by Geraldo Rivera | Jun 29, 2012
Let me begin with a quote from a conservative Republican concerning his treatment by Democrats on Capitol Hill.
"This is a circus. It's a national disgrace. And from my standpoint, as a black American, it is a high-tech lynching for uppity blacks who in any way deign to think for themselves, to do for themselves, to have different ideas, and it is a message that unless you kowtow to an old order, this is what will happen to you. You will be lynched, destroyed, caricatured by a committee of the U.S. Senate rather than hung from a tree."
Substitute "Congress" for "Senate" and what Supreme Court Justice Clarence Thomas said during his contentious confirmation hearings in 1991 could easily apply to what House Republicans, joined by 17 Democrats, did Thursday to Attorney General Eric Holder.
In what the White House called an act of "political theater rather than legitimate Congressional oversight," for the first time in American history the House of Representatives voted Thursday to hold a sitting Attorney General in contempt for "lies and a cover-up exclusively within his jurisdiction," concerning the botched gun walking operation that allowed weapons purchased in the United States to fall into the hands of Mexican drug bandits with deadly result. A border agent, Brian Terry was killed with one of the weapons allowed to "run."
But there is a big but.
Darrell Issa, the California Republican who heads up the House investigation into the operation known as "Fast and Furious," admitted Wednesday of this week that his investigation had uncovered no evidence that Holder knew about Fast and Furious before Agent Terry's death. He amplified that by saying there was not even a strong suspicion that the Attorney General knew.
Rather, driven by a toxic combination of raw political ambition on the part of House Republicans, and pressure from the National Rifle Association, the Gun Owner's of America and other facets of the gun lobby, who suspected the entire motive of Holder and crew was to make guns look bad enough to bring back the ban on assault weapons or re-energize laws on gun registration. So Congress committed an act of legislative vandalism. Congressional graffiti artists, they have stained the record of the nation first black Attorney General who they intensely disliked for reasons as disparate as his support for gay rights and undocumented immigrants. Was his race one of the reasons he was targeted? Almost certainly not. Neither was Clarence Thomas. But it is hard to avoid the optics of all those white guys chopping the uppity black guy down to size.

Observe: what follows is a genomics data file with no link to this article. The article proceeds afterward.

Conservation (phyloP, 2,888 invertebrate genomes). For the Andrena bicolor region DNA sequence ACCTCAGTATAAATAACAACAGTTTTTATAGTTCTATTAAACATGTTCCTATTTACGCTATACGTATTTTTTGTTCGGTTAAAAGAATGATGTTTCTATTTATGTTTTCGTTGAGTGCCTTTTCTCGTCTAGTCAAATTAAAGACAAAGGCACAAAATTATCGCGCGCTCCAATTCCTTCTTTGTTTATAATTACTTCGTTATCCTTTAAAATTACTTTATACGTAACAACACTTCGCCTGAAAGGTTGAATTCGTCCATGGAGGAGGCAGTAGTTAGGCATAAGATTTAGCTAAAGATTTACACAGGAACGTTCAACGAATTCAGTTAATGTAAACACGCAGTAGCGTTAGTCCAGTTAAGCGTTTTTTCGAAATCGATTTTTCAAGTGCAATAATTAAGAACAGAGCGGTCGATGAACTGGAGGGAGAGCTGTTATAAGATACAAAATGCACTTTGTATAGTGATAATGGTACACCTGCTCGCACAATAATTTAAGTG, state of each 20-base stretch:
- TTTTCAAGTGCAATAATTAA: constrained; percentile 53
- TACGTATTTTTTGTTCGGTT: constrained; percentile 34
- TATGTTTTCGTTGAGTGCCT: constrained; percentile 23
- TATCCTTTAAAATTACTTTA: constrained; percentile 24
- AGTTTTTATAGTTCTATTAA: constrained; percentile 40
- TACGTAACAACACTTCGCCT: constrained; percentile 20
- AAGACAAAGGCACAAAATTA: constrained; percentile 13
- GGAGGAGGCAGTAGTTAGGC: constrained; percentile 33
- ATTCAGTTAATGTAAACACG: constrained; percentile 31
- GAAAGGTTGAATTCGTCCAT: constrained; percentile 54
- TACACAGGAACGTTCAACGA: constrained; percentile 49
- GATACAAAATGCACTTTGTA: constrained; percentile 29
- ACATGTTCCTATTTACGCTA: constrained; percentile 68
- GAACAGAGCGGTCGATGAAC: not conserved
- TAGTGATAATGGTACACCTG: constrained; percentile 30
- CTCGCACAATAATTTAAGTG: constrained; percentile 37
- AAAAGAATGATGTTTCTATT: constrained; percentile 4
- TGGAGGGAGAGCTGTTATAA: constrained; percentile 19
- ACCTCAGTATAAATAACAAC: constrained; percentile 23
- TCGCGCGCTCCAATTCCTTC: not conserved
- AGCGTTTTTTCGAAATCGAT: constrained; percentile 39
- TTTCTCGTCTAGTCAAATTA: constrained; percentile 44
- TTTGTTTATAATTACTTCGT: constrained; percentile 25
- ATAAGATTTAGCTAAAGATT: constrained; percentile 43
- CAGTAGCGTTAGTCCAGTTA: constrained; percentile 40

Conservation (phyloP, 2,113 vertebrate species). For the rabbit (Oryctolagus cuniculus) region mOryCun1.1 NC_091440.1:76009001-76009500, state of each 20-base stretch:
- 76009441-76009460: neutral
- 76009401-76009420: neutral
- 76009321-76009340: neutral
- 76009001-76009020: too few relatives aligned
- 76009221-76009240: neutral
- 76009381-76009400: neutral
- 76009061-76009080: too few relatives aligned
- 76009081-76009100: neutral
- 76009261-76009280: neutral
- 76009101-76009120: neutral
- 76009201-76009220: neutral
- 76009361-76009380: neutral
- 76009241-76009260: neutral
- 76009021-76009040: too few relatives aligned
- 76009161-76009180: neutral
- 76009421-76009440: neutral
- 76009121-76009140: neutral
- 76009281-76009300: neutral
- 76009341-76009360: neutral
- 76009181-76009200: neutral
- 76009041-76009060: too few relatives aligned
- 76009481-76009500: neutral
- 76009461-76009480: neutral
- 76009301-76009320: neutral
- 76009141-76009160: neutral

Leaving my comments on the Supreme Court ruling upholding President Obama's signature healthcare law for another day, I want to say something about the ruling earlier in the week on Arizona's SB1070, the nation's harshest anti-illegal immigration law which was largely struck down by the court.
By preserving the law's "show me your papers please" provision, while stripping it of any meaningful power, the high court has created a situation in which Latinos will be racially profiled. I predict the law will last only weeks before a federal court enjoins its noxious power. Some Maricopa deputy working for Sheriff Joe Arpaio will stop a citizen Hispanic who will sue the state in federal court, and that will effectively be the end of it. And Arizona and Governor Jan Brewer will then have to face the realities of an Arizona that is demographically different from the idyllic retirement get-away for northern snow birds that she remembers from her youth.
Remember Russell Pearce? He was the famously uncompromising state senator who steered Arizona down the path of confrontation with immigrant Mexico. After helping mobilize and motivate a corps of Arizonans to view the ebb and flow of the undocumented masses as the greatest threat to our national security since the Axis enemy in WWII, Senator Pearce was history. After having inspired and co-authored several of the severest state statutes ever conceived to staunch that immigrant tide, he was ignominiously dumped by Arizona voters.
Mr. Pearce, Governor Jan Brewer and Sheriff Joe Arpaio steered the Grand Canyon State into a state of endless war with the future. As with the Eric Holder experience in congress, there is a better way to resolve these issues. Yes we can all get along.